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Groundwork London Launch Social Housing Re-Use Implementation Guide & Toolkit

Posted on 30 March 2017

On Wednesday 29th March, at a panel event in London, Groundwork London launched a new implementation guide and toolkit on bringing the social benefits of re-use to housing estates.
The resources share learnings from the pioneering EU-funded Repurpose project, which has seen five community-led re-use hubs established on housing estates across London over the past two years to help tackle fly-tipping and encourage positive environmental behaviours. The materials provide practical guidance and recommendations for housing providers and residents across Europe who are interested in delivering similar services.

The implementation guide and toolkit, along with other project resources, can be viewed and downloaded at www.repurpose.london/pages/repurposeresources.

Speaking at the event on Wednesday 29th March, Rebekah Phillips, Environmental Services Manager at Groundwork London, said: “The Re-Purpose project has shown that the social benefits of re-use are as valuable as the environmental and economic. Groundwork London’s new implementation guide and toolkit contains a wealth of information to help housing providers and local residents across the UK and Europe bring some of these benefits to their own communities.”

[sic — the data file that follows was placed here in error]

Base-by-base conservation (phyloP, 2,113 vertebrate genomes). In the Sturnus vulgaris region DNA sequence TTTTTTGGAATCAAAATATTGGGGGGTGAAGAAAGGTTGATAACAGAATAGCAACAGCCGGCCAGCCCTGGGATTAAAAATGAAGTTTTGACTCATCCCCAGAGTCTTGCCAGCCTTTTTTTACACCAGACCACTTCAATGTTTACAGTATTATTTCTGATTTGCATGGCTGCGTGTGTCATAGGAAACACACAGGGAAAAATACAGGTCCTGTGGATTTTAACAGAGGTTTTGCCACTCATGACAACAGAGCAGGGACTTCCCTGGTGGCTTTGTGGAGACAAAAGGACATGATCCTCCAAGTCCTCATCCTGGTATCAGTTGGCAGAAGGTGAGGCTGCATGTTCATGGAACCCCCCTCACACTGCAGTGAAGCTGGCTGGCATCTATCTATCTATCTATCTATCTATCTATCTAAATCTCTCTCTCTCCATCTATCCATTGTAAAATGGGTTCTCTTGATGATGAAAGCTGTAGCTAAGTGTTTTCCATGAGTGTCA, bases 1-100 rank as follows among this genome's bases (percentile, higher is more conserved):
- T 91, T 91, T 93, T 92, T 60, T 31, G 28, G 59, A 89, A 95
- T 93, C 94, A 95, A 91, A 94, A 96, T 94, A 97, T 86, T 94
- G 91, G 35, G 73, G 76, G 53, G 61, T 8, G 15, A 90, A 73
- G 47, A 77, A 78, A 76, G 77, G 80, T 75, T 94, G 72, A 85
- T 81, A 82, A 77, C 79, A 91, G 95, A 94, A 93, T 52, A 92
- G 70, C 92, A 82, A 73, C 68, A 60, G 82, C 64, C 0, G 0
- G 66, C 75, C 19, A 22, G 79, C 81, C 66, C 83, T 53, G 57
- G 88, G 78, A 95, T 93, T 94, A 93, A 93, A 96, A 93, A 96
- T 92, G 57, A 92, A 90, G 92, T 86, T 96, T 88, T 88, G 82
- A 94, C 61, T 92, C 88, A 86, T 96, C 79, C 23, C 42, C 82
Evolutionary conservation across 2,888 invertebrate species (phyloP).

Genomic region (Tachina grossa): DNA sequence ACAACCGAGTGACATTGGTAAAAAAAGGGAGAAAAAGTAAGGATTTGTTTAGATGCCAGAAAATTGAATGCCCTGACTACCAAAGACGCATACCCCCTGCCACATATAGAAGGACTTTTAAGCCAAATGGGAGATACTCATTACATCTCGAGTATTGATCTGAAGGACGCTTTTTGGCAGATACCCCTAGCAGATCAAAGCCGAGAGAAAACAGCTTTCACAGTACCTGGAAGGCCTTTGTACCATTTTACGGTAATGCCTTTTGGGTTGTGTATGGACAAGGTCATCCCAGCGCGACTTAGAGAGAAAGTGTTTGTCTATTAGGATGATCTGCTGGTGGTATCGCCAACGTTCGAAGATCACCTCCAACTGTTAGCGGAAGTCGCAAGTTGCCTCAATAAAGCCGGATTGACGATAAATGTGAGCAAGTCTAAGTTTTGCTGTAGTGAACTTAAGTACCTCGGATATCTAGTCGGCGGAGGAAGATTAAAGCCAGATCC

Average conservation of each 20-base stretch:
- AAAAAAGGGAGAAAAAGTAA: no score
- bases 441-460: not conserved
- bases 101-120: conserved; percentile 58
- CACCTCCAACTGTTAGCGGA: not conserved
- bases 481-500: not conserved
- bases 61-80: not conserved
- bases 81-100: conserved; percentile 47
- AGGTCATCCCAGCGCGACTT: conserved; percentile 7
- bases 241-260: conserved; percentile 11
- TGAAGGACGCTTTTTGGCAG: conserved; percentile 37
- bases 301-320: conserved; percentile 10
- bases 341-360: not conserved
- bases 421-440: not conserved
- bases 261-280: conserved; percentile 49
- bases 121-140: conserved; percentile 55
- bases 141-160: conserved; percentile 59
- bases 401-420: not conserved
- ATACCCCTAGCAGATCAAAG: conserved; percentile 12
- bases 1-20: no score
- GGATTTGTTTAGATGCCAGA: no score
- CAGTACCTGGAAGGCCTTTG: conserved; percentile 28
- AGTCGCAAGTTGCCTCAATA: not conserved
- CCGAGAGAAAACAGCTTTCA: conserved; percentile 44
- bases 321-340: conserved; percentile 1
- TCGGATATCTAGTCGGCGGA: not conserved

Professor Margaret Bates, President of the Chartered Institute of Wastes Management, said: “Re-use has clear social, environmental and economic benefits, but it is not working to maximum effect in all areas. To drive re-use, we need joined up thinking between functions of local authorities, and the sector needs to unite to lobby for effective policy interventions.”

Julie Hill, Chair at WRAP, said: “We need to make re-use easy, make it certain (through warranties and standards) and make it the norm.  Given the many benefits, why would we not re-use?”

Dr Anna Scott, Waste Services Manager at Keep Britain Tidy, said: “Re-use should be an agenda for everyone. Systemic change is needed at the national level to move from a linear to a circular economy. We need to rediscover the joys of making our stuff last longer.”

The panel discussed the benefits and importance of re-use, best practice when engaging communities and other stakeholders, and the potential for greater re-use in housing estates and wider urban areas.

They also considered ways to address the current low levels of re-use in housing estates and urban areas, which Groundwork London is exploring through suggested policy changes and key recommendations in its new Policy Pack.

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